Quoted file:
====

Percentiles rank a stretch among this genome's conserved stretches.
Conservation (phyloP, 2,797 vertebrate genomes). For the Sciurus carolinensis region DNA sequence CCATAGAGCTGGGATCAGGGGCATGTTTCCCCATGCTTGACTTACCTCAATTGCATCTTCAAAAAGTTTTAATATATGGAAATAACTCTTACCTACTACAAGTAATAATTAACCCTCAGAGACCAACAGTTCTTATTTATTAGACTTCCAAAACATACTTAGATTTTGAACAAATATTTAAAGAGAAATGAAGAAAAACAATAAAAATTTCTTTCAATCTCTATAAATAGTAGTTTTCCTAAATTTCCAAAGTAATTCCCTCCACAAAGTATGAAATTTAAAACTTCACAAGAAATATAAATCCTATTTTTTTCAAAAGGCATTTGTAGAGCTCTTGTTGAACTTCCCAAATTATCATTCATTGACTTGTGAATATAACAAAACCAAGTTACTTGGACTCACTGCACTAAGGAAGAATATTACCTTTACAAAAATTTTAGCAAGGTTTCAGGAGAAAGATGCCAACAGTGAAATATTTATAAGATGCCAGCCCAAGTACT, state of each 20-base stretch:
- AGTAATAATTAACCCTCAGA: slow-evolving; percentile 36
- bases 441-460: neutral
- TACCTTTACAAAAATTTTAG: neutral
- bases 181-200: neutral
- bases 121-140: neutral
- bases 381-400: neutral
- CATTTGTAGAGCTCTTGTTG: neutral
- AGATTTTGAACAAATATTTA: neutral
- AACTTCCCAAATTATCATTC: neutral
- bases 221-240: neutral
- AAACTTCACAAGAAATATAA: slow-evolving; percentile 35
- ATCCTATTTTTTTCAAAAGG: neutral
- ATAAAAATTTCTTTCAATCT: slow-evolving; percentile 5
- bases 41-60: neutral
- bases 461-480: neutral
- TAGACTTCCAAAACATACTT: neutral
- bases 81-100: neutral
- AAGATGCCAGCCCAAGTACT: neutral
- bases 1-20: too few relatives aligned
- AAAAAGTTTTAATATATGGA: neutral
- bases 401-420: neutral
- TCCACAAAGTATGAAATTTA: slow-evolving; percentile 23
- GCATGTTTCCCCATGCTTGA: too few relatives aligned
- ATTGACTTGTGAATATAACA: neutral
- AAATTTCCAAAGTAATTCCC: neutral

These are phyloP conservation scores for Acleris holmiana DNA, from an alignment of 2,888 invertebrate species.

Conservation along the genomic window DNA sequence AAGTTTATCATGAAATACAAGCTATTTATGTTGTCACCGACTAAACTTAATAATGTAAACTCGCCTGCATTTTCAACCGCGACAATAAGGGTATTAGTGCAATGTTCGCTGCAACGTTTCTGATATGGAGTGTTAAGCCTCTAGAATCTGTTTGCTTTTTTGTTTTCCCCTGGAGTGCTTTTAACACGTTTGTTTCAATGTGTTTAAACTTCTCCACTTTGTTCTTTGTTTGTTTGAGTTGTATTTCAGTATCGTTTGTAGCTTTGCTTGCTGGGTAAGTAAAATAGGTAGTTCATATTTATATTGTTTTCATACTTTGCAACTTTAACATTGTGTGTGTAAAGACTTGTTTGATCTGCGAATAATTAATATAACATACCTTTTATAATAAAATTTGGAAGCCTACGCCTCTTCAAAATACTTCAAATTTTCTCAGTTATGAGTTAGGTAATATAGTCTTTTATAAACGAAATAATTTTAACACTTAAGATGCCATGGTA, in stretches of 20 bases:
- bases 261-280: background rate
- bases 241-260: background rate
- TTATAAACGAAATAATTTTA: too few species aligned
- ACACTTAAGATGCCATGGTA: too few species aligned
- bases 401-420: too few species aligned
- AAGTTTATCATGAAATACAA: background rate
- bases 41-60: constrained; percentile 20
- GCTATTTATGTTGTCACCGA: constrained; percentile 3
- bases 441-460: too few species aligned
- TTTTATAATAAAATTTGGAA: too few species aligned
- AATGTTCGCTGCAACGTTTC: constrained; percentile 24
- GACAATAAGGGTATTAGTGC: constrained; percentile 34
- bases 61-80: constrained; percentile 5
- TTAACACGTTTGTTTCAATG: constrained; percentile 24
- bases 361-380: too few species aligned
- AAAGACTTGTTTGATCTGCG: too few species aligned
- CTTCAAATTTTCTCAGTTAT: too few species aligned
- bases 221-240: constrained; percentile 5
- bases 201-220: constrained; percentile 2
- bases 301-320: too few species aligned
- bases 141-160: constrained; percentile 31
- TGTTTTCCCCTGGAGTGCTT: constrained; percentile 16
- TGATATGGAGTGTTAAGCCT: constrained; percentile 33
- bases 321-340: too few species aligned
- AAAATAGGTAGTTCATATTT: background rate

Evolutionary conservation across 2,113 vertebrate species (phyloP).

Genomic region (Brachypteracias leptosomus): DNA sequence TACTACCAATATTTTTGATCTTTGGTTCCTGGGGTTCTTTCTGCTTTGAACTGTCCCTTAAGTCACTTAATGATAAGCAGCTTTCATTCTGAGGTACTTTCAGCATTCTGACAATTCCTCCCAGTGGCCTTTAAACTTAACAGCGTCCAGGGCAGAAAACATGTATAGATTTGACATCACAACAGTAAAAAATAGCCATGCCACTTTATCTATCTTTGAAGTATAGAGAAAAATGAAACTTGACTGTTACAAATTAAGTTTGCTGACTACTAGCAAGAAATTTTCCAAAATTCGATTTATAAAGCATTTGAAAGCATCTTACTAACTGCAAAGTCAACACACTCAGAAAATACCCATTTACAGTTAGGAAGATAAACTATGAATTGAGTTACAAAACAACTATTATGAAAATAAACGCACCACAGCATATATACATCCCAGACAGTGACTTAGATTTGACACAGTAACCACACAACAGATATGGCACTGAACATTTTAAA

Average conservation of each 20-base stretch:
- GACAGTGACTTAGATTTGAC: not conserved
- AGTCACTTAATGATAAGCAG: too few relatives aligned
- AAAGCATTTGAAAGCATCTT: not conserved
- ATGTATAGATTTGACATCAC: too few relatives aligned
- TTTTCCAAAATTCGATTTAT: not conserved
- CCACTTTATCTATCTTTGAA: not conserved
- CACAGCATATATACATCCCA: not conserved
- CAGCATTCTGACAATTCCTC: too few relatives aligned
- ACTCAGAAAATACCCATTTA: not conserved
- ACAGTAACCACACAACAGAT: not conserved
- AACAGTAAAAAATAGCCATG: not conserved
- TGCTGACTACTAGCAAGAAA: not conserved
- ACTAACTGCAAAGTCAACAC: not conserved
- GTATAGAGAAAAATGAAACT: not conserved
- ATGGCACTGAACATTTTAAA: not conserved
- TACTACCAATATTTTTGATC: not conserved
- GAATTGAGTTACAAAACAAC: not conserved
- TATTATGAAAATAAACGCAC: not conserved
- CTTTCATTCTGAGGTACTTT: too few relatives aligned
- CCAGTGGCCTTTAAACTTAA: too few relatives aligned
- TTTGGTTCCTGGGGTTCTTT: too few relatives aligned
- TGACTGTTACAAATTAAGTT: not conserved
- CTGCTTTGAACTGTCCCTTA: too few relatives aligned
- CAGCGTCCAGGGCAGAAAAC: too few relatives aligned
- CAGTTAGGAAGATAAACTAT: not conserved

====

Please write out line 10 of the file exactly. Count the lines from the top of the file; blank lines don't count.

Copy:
- AGATTTTGAACAAATATTTA: neutral